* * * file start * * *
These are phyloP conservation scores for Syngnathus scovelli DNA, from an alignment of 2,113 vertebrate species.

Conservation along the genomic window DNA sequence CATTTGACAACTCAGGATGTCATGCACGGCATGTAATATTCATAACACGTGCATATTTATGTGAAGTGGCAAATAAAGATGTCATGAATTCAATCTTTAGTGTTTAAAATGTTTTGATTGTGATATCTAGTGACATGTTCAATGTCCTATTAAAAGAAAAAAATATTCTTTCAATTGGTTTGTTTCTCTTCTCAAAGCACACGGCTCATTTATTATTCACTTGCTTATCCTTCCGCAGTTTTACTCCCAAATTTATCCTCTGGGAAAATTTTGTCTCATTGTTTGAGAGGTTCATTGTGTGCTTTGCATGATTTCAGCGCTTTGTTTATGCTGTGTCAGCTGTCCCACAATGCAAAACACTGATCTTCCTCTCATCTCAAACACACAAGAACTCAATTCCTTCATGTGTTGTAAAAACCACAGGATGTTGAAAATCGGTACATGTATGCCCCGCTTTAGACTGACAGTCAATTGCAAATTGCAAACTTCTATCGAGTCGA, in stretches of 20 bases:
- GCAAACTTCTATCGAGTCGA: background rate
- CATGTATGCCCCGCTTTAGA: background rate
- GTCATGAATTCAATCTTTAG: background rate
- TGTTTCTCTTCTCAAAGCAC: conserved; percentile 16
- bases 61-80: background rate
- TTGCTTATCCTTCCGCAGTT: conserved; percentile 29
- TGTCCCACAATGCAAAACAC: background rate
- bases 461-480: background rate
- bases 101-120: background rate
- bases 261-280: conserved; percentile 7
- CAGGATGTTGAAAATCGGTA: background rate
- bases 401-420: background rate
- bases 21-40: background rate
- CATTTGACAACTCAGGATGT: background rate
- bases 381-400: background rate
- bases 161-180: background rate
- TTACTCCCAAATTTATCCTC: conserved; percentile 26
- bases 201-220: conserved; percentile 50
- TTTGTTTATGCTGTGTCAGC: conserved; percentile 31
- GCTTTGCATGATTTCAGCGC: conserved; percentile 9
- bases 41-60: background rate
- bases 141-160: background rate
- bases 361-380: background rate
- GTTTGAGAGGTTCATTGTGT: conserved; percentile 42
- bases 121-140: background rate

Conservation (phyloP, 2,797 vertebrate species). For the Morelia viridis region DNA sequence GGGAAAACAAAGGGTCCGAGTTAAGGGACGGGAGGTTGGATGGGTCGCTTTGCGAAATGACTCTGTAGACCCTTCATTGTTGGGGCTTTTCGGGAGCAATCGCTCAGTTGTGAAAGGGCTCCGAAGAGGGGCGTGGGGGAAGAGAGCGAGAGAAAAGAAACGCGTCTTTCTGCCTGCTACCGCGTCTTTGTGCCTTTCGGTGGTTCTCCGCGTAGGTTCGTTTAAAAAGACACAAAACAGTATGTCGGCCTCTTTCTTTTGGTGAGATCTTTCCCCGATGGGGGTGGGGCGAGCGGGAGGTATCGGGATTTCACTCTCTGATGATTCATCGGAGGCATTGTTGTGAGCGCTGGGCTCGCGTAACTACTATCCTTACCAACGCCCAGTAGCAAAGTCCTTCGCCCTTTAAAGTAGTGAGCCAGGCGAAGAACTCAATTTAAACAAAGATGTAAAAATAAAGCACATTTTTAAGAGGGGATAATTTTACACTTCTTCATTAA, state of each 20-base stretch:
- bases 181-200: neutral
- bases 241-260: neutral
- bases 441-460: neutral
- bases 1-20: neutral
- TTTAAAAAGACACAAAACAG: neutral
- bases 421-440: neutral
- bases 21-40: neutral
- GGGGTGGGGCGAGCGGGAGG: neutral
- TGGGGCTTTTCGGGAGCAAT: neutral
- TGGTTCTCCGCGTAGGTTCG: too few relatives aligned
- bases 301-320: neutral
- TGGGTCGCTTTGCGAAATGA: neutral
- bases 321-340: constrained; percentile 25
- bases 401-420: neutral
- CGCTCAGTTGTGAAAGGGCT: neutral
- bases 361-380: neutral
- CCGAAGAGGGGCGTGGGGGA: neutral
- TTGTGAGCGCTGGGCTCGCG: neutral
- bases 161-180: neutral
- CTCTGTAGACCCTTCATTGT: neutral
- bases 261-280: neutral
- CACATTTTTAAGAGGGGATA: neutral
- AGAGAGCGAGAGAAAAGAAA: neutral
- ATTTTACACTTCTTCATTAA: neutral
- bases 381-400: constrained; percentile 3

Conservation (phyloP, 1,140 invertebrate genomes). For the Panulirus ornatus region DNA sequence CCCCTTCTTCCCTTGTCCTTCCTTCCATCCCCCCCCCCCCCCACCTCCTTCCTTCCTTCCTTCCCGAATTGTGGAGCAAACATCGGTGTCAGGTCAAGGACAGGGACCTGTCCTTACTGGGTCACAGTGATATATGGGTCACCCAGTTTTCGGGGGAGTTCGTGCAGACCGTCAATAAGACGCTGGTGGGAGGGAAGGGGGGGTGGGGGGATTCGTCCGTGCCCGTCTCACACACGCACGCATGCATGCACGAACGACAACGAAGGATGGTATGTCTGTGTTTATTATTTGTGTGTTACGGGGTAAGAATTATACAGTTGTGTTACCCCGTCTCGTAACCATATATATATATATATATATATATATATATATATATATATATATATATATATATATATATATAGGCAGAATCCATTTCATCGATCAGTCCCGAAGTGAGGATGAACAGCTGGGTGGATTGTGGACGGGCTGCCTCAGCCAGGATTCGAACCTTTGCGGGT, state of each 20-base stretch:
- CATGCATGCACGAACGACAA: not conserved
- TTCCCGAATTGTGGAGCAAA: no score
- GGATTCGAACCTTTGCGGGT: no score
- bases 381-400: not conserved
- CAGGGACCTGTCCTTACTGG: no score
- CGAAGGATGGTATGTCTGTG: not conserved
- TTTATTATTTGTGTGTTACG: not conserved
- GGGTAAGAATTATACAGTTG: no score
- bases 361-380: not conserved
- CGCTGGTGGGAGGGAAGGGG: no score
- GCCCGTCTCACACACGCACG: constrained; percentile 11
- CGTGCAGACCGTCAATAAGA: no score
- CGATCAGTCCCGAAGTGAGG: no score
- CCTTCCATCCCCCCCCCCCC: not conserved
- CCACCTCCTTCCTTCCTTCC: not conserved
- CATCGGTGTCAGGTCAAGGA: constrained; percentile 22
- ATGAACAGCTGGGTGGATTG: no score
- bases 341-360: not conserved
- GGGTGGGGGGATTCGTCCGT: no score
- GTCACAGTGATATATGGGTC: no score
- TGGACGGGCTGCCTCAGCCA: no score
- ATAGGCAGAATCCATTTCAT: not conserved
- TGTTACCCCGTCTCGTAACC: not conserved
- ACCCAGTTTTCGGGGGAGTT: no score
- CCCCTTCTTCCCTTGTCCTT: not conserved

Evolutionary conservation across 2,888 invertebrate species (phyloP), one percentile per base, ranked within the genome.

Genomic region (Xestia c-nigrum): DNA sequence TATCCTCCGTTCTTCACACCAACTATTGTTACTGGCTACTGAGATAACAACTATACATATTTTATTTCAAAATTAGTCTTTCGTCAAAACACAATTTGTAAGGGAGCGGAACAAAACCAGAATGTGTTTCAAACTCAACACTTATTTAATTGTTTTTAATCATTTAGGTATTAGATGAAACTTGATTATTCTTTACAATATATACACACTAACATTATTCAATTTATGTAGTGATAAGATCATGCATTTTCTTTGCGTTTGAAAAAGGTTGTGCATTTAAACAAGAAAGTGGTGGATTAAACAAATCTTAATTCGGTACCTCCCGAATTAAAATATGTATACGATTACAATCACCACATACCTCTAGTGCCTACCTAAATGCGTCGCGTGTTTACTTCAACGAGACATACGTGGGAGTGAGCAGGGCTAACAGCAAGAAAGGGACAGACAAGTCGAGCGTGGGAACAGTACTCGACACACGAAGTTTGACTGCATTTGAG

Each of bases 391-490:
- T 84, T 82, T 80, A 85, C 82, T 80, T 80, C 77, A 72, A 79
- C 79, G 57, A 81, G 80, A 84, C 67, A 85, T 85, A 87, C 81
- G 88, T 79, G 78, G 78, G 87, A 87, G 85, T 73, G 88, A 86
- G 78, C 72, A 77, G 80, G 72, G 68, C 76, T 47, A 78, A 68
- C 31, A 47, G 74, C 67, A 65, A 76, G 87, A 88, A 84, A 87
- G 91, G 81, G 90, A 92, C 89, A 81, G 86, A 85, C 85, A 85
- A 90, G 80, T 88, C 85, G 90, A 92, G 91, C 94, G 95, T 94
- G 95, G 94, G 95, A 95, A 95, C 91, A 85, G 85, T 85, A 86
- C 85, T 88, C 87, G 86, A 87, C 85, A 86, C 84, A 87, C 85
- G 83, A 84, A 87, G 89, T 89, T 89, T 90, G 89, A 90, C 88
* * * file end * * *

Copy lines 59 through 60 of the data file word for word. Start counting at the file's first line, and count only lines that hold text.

- CAGGGACCTGTCCTTACTGG: no score
- CGAAGGATGGTATGTCTGTG: not conserved